Prion diseases are caused by PrPSc, a self-replicating pathologically misfolded protein that exerts toxicity predominantly in the brain. The administration of PrPSc causes a robust, reproducible and specific disease manifestation. Here we have applied a combination of translating ribosome affinity purification and ribosome profiling to identify biologically relevant prion-induced changes during disease progression in a cell-type specific and genome-wide manner. Terminally diseased mice with severe neurological symptoms showed extensive alterations in astrocytes and microglia. Surprisingly, we detected only minor changes in the translational profiles of neurons. Prion-induced alterations in glia overlapped with those identified in other neurodegenerative diseases, suggesting that similar events occur in a broad spectrum of pathologies. Our results suggest that aberrant translation within glia may suffice to cause severe neurological symptoms and may even be the primary driver of prion disease.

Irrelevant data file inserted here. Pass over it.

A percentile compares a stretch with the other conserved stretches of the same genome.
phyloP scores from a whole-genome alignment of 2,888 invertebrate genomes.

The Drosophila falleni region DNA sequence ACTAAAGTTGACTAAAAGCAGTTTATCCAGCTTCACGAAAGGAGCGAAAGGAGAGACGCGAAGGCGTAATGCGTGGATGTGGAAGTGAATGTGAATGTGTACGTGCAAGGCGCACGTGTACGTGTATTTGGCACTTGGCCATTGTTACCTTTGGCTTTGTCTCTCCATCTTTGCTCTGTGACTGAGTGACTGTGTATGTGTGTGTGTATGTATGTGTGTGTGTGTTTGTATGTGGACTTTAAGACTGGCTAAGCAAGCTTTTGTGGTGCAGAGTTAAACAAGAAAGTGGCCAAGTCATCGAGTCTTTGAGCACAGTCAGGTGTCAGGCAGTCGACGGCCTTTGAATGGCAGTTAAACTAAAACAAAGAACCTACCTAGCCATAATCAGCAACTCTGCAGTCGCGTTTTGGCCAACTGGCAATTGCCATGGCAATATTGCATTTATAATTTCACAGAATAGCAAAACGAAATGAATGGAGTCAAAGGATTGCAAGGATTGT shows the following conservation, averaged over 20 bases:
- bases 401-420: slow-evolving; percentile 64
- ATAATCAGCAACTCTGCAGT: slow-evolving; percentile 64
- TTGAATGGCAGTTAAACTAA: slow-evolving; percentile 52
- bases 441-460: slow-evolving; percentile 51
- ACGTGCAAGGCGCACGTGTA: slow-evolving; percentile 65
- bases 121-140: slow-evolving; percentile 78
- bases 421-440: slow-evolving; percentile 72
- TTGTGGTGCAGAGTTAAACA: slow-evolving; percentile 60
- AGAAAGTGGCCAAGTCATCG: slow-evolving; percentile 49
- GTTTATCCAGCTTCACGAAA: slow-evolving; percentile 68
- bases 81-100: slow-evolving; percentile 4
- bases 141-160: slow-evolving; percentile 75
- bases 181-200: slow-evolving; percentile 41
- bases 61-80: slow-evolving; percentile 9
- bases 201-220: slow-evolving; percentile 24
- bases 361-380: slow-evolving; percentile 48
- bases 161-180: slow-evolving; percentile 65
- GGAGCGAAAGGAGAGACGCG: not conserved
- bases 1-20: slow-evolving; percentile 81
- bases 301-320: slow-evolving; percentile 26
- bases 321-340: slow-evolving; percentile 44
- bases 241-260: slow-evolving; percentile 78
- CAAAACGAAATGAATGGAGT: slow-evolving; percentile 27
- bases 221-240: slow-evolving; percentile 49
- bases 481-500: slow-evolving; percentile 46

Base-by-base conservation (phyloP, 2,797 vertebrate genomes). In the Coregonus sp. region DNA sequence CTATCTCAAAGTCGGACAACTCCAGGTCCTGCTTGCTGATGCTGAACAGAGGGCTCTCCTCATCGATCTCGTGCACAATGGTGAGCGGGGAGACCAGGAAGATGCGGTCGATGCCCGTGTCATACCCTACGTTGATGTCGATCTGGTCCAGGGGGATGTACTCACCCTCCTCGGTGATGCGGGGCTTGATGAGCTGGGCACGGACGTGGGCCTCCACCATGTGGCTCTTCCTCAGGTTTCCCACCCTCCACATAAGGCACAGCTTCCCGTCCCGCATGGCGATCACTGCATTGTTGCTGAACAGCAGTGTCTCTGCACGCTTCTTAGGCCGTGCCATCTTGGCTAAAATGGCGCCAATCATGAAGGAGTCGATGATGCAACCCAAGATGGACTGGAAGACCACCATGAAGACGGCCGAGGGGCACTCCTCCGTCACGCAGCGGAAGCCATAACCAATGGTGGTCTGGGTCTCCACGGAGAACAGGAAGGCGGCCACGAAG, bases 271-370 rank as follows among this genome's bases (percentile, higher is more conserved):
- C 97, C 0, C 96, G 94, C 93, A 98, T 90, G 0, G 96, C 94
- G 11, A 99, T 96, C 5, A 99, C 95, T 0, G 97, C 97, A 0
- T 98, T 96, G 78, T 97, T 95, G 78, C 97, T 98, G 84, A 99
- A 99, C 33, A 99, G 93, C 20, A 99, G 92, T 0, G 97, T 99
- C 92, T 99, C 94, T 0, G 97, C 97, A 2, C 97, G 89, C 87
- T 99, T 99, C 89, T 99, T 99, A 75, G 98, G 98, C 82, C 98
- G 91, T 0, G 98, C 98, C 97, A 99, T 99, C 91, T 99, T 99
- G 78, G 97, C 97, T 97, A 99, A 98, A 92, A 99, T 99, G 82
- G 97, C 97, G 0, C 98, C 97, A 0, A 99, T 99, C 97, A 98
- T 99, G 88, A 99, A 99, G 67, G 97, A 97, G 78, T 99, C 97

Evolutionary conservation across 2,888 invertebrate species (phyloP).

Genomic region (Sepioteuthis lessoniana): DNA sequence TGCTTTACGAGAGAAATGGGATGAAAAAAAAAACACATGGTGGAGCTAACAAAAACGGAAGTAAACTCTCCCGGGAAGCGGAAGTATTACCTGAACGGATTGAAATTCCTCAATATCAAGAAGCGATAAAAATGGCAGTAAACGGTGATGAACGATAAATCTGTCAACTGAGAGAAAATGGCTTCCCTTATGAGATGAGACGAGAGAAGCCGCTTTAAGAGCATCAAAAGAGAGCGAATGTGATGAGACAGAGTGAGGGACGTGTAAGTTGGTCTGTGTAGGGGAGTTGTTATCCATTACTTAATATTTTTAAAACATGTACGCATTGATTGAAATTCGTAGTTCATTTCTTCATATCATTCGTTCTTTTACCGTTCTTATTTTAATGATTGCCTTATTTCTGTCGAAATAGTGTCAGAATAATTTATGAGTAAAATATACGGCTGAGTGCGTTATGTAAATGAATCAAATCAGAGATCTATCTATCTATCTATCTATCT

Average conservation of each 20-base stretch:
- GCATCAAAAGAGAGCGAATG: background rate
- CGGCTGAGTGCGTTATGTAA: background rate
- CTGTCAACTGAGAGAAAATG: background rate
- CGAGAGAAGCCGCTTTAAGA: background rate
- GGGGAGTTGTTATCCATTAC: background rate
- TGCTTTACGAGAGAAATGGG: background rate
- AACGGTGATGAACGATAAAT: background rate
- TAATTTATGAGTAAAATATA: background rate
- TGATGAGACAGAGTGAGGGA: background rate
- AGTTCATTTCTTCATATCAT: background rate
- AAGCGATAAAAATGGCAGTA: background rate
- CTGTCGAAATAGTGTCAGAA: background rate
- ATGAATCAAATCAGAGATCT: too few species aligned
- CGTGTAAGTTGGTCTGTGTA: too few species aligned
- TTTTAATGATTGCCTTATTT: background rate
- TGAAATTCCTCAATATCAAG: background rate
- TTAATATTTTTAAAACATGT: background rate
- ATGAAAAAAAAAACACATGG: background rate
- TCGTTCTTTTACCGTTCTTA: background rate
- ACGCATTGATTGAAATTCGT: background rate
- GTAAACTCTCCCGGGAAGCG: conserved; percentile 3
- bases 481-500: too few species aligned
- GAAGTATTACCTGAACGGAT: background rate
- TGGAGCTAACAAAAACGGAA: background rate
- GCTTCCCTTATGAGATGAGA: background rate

Sequencing data has been deposited in GEO under accession code GSE149805.
- Claudia Scheckel
- Adriano Aguzzi
- Adriano Aguzzi
- Adriano Aguzzi
The funders had no role in study design, data collection and interpretation, or the decision to submit the work for publication.
Animal experimentation: Animal experiments were performed in compliance with the Swiss Animal Protection Law, under the approval of the Veterinary office of the Canton Zurich (animal permits ZH040/15, ZH139/16).
- J Paul Taylor, St Jude Children's Research Hospital, United States
© 2020, Scheckel et al.
This article is distributed under the terms of the Creative Commons Attribution License permitting unrestricted use and redistribution provided that the original author and source are credited.
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